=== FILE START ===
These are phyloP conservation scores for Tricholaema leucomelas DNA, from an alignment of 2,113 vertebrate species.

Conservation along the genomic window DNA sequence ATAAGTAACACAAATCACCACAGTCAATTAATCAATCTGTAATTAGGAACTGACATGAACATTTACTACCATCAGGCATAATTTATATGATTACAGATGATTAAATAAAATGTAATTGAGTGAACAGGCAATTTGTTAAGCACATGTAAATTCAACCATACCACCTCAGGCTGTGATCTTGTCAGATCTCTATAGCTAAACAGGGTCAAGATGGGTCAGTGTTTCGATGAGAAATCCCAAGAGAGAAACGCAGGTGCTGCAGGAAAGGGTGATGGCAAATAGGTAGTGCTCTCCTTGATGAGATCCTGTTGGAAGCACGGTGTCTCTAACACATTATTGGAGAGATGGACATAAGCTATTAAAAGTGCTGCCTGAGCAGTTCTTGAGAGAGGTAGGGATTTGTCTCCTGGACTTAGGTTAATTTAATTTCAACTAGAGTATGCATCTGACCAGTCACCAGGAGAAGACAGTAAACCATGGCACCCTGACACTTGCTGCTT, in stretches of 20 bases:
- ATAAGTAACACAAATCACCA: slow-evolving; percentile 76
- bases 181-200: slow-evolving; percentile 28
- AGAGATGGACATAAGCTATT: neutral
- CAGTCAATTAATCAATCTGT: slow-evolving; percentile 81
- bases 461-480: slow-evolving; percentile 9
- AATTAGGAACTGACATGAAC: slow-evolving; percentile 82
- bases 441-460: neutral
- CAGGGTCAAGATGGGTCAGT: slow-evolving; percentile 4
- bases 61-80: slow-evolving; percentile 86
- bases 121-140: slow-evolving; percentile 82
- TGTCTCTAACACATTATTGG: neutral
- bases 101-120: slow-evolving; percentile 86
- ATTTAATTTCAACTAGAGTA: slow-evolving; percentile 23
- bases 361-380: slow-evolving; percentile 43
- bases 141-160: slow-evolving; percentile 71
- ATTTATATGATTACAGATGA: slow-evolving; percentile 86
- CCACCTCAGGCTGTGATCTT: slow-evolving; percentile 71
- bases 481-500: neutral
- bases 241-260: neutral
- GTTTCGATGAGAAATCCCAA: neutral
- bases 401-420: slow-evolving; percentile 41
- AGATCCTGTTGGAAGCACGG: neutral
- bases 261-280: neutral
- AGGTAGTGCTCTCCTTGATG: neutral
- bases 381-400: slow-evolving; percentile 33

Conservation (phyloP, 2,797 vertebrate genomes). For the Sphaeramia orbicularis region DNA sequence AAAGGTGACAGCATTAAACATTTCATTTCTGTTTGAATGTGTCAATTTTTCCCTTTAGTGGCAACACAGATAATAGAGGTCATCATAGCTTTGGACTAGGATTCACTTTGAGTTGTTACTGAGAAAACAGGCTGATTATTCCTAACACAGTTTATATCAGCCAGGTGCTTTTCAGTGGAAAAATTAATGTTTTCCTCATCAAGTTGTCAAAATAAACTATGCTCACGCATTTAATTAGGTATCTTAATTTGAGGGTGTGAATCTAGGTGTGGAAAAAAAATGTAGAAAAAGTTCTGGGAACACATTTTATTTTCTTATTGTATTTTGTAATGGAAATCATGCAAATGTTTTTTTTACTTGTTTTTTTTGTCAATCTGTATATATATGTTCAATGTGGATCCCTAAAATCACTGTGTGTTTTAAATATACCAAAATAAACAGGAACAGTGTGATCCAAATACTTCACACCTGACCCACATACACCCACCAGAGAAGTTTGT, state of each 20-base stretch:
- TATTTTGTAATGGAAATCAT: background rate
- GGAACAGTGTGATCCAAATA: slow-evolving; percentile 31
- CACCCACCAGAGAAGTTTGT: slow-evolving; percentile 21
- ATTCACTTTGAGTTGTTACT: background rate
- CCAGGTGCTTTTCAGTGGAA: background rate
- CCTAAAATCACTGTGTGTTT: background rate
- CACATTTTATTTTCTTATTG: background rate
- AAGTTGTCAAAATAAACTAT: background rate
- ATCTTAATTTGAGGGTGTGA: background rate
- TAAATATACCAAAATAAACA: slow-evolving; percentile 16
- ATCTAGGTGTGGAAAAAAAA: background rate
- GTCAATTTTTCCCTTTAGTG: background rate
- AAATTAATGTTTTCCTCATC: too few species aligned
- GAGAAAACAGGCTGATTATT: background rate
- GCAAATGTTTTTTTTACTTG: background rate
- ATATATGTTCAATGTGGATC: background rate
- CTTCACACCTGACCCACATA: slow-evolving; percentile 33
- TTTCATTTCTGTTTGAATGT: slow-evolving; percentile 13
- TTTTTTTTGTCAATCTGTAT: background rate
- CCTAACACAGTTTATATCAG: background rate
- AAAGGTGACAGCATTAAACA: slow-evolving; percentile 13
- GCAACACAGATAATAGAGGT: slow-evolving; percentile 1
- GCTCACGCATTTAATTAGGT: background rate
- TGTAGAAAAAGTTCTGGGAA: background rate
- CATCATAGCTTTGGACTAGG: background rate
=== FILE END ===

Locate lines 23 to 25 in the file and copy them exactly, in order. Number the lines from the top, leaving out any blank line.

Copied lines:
- bases 401-420: slow-evolving; percentile 41
- AGATCCTGTTGGAAGCACGG: neutral
- bases 261-280: neutral